Why did an HHS tweet get hundreds of favorites but mostly negative comments?
The Environmental Protection Agency’s Director of Web Communications Jeffrey Levy posed an interesting question to Twitter this morning asking why this Obamacare-promoting tweet from the Health and Human Services Department that capitalized on the doge Internet meme received hundreds of favorites and retweets but primarily negative or mocking comments.
The tweet shows the Internet-famous Shiba Inu dog bounding through the snow with captions that appear to praise Obamacare and the federal online marketplace HealthCare.gov in disjointed English, including the phrases “much affordable” and “many coverage.”
Levy’s question gets at the supreme difficulty of gauging audience reaction on social media where it’s always difficult to suss out how much of any particular response is genuine and how much is tongue in cheek.
Two explanations occur to me from the pre-Internet world. First, you could make a slightly modified version of the “silent majority” argument that stretches back to at least Richard Nixon. That would mean the majority of people who encountered the tweet liked it but were only moved to a low-commitment response -- favoriting and retweeting -- while the snarking class of “nattering nabobs” overran the higher-commitment sphere of actual comments.
Second, there’s the possibility of Internet peer pressure and herding. According to this argument some of those positive retweeters may have considered posting positive comments about the tweet but were scared off by the overwhelmingly negative response and didn’t want to express an unpopular or uncool opinion.
To gather more thoughts I polled members of the Nextgov crew who presumably match the HHS tweet’s target audience -- Web savvy types younger than 34 (the demographic the Obama administration is trying to lure to HealthCare.gov in order to lower the risk, and so lower the premiums, in Obamacare insurance pools).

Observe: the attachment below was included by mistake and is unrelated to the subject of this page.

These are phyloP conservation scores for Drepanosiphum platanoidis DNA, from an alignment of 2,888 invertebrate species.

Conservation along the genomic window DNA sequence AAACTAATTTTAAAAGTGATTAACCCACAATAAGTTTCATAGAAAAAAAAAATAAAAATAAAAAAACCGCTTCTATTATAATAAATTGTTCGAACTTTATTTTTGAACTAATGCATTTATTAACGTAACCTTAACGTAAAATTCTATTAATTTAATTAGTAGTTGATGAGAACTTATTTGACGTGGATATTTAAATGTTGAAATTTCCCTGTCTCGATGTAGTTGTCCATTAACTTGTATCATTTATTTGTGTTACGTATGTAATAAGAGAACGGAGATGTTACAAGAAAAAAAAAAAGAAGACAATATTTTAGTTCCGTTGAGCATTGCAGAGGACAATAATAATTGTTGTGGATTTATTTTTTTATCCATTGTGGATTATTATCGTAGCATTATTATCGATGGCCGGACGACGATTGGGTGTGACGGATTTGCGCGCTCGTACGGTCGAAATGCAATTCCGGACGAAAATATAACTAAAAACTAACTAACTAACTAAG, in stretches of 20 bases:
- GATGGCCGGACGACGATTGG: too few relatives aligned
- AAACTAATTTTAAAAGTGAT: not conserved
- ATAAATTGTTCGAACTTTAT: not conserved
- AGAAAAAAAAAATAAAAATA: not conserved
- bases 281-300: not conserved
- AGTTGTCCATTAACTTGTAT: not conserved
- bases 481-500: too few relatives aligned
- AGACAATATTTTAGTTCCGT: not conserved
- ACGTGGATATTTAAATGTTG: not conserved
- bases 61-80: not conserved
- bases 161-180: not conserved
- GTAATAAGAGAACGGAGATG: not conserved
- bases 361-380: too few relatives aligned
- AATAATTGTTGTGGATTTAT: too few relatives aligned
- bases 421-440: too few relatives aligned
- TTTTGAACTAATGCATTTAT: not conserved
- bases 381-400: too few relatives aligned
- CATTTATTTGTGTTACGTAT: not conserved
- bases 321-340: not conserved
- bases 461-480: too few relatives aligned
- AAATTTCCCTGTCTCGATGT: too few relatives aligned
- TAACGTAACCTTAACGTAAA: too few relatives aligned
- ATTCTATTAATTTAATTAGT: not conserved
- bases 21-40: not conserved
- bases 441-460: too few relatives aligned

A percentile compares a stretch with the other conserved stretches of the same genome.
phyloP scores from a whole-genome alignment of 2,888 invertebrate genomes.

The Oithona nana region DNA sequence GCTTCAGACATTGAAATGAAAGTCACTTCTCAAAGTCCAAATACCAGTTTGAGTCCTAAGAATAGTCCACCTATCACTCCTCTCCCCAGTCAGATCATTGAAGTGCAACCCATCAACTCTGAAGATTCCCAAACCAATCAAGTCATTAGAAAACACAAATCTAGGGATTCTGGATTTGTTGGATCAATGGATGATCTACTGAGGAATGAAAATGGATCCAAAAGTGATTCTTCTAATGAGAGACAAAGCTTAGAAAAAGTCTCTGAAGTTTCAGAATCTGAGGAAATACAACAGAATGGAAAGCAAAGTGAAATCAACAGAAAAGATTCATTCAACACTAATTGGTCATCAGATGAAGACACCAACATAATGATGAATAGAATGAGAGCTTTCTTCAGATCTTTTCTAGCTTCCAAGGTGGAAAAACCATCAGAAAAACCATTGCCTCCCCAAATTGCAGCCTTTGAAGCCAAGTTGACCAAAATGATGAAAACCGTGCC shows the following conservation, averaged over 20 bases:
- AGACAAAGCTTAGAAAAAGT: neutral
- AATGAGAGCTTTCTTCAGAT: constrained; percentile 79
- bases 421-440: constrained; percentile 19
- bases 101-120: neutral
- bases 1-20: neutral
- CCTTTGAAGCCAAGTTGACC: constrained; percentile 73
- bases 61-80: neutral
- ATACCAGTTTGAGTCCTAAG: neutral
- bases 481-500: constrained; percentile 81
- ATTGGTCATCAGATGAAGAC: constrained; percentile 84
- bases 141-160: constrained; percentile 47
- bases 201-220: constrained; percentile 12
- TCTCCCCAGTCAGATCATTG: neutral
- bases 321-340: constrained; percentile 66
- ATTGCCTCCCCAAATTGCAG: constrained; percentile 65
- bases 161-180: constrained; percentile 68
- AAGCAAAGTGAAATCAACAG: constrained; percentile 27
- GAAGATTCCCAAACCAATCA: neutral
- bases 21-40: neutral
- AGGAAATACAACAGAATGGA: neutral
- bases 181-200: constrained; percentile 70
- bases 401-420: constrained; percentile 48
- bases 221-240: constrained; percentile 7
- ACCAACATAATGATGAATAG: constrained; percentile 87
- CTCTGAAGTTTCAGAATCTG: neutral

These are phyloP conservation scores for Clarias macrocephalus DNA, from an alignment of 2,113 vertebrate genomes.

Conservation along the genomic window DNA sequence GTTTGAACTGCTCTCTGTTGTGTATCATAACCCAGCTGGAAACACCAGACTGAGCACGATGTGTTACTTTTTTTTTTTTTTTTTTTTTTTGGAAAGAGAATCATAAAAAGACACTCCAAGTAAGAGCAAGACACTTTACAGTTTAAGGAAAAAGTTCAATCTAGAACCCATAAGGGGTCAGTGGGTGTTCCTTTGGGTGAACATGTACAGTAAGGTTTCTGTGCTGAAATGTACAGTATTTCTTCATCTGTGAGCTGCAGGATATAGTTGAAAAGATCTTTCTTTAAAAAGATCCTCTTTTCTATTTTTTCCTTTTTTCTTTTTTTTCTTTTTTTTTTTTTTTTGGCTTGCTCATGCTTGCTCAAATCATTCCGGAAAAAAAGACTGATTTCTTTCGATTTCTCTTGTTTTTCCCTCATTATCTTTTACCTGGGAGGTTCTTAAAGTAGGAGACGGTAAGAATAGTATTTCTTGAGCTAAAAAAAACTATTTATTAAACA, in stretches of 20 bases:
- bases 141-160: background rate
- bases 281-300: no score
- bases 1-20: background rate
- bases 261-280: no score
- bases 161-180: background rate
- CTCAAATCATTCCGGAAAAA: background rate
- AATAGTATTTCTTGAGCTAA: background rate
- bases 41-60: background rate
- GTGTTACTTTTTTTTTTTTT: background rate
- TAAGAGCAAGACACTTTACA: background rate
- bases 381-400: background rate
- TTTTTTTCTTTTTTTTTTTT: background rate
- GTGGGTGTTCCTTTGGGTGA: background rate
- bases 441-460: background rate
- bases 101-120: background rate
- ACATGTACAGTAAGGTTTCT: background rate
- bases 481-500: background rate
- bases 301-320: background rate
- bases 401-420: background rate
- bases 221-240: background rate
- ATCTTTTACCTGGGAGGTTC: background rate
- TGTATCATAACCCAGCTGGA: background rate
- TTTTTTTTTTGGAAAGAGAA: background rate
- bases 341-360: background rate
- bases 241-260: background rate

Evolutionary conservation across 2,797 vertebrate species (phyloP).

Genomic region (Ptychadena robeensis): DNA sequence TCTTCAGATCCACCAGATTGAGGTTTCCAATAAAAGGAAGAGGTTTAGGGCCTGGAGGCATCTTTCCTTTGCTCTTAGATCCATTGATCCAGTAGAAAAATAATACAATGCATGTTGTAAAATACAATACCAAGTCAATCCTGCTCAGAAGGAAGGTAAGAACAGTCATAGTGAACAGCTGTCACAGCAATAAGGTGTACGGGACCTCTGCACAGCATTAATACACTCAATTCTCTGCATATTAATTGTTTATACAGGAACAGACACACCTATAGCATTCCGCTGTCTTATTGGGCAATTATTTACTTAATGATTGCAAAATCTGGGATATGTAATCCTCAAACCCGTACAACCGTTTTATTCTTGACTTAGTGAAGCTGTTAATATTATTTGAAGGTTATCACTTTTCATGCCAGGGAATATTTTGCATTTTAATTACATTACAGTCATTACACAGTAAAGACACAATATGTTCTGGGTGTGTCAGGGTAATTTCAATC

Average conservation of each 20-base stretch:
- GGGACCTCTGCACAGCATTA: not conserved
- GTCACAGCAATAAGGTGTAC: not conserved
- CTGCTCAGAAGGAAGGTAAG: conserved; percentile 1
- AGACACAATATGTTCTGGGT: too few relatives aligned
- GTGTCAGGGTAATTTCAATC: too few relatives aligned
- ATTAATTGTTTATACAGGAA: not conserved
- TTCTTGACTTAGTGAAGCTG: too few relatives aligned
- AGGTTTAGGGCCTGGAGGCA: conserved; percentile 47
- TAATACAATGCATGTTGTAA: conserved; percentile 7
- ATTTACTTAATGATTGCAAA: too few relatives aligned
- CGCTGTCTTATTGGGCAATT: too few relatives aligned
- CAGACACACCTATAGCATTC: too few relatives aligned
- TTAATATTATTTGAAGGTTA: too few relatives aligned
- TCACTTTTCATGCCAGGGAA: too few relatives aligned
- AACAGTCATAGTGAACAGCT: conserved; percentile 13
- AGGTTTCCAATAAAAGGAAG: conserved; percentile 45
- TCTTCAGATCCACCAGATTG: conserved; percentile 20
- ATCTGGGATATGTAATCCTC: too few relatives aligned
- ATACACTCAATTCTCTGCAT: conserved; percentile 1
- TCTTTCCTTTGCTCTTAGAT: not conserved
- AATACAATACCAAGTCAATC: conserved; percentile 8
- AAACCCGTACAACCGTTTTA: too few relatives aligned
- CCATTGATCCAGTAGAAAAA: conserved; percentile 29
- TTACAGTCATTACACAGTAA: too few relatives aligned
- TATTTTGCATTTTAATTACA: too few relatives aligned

The 20-somethings in that set had a less charitable explanation. They suggested the majority of favorites and retweets were actually ironic -- either because tweeters were bemused that government was turning to an Internet meme at all on a topic as serious as health care or because, as Assistant Web Producer Caitlin Fairchild pointed out, HHS arguably misunderstood the meme.
“I’m no expert, but I think the meme’s meant to be sarcastic,” she wrote. “And I’m assuming HHS means ‘much affordable’ and ‘very benefits’ genuinely and not sarcastically.”
Our senior Web producer, Ross Gianfortune, had a more complex explanation, suggesting the audience of people who commented on the HHS tweet may have been substantially different from the audience that retweeted and favorited it.
The former group is likely a younger and more social media savvy set, he suggested, for whom the doge meme, which Gawker begrudgingly highlighted back in November, is old and played out.
“It’s like when a high school English teacher uses ‘def’ or some other dated slang in an attempt to connect with the class,” he said.
The latter group is broader and recognizes the meme but isn’t hip enough to realize it’s past its prime.
“You take the good with the bad,” he said. “HHS, I hope, knew this going in.”
This could be read as an argument in favor of HHS’ strategy on a marketing level. (For the record, Ross notes he’d prefer HHS used rational arguments to sell young people on Obamacare rather than Internet memes.) Marketing is a volume game after all, and it doesn’t pay to sell to people at the very bleeding edge -- especially if your product will essentially expire in one month when Obamacare’s open enrollment period ends.
Do you have other thoughts on the HHS doge tweet? Or on whether government should be trafficking in memes at all? Share them in the comments.
Get the Nextgov iPhone app to keep up with government technology news.